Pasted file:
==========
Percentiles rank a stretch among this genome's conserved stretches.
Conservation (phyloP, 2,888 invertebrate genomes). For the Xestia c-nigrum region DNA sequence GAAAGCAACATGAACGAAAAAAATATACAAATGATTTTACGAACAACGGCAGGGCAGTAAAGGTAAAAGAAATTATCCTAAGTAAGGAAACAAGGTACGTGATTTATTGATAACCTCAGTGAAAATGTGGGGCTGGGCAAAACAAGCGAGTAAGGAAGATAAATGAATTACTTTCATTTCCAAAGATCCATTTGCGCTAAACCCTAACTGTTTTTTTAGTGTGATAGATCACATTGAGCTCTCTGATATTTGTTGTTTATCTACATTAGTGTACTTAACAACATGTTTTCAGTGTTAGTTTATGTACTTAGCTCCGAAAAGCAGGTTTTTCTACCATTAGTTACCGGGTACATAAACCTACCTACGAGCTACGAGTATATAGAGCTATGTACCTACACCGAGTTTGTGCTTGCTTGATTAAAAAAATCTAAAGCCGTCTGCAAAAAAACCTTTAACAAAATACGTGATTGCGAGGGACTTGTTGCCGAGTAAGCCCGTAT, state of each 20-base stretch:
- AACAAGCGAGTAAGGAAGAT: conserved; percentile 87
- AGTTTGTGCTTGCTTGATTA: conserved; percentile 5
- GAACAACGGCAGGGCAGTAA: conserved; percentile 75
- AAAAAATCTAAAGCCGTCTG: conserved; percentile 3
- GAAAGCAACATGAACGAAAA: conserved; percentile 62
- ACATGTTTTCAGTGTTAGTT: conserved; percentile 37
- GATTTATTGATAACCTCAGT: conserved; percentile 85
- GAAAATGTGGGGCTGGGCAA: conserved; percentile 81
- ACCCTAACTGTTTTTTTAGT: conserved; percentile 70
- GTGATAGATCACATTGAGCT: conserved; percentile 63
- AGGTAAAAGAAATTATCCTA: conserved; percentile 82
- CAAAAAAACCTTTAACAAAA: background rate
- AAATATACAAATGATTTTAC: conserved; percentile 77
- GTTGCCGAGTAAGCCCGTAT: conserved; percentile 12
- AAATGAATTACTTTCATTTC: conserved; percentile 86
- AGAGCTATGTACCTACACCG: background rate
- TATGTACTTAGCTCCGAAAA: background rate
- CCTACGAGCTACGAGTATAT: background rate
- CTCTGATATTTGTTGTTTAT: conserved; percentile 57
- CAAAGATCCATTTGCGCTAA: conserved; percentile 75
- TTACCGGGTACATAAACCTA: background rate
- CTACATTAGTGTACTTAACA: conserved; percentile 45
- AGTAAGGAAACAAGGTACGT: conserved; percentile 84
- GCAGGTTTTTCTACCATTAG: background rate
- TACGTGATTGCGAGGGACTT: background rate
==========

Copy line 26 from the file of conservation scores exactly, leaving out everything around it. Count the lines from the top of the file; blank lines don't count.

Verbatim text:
- GCAGGTTTTTCTACCATTAG: background rate